How do I progress my application without coming across as pushy?
WRITTEN BY: Laura Biggs
That job ad caught your attention, you did your research on the company, you tailored your resume, wrote a good cover letter, pressed send…and then nothing. This is a common scenario and we are often asked our advice on why this happens and what an applicant can do.
Many factors can be behind that silence. Having worked on both sides of the fence, as a recruiter and in-house, the hiring process can appear a lot simpler from the outside. When you are working on behalf of a company there are many factors that can slow the process of responding to applicants to a job. These can include internal movements such as resignations and internal transfers, project or workflow complications that divert the Line Manager’s attention, or even changing requirements regarding what skillset is required.
As an outsider to this, it seems logical to say, ‘well why doesn’t the company just update the candidate’. Often though the decision is not made. Often when recruiting internally you are thinking ‘as soon as I get the feedback, I will let the candidates know’ but there may be another project to consider or the appointment of one role is slowing the progression of another role. This is why a company can advertise a role and then take a few weeks to respond to applications.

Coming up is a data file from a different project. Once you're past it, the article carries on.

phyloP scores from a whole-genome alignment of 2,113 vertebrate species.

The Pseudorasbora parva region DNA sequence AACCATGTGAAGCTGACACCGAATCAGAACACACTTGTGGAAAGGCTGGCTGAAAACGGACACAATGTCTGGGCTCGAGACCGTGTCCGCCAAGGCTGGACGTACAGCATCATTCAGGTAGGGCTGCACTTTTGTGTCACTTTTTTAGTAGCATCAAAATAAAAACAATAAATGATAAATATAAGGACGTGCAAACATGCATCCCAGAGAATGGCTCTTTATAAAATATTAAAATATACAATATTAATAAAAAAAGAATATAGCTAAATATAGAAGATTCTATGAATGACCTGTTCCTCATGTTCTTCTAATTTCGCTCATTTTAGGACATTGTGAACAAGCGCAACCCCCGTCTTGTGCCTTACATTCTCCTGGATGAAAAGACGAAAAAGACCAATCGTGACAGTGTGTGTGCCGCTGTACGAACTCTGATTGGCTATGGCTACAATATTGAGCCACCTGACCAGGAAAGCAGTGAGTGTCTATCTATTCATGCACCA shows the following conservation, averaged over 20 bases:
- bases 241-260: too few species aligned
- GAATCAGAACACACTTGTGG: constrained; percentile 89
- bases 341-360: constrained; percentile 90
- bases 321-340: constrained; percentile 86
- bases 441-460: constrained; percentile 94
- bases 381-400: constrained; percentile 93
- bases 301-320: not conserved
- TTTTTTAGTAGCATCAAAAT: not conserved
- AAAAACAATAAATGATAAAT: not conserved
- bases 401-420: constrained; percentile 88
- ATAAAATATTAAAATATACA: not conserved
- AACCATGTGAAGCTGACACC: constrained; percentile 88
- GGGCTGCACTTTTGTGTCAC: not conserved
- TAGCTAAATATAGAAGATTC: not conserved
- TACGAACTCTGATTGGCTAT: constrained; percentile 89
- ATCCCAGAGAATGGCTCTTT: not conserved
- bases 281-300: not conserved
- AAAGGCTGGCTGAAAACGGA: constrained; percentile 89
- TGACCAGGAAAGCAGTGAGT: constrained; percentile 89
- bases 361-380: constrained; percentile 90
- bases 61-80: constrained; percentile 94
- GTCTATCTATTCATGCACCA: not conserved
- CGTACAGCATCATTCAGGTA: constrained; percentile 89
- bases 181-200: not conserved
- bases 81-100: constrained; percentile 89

So, what are the recommendations for following up when your application seems to have disappeared into a void? Firstly, go slow. While it may seem like a long delay to you, there may be factors that you are unaware of as outlined already. Therefore, I usually recommend waiting at least a week before following up.
If this time has passed, I advise checking the job portal you applied through. Often companies, at least the larger ones, have a portal that can indicate the status of a job for example currently reviewing applications. This can help if you see there is progress, even if it is slow. Or there may be a closing date before which applications may not be even viewed. Following up when the applications are being reviewed or before the closing date can often be viewed as frustrating rather than useful.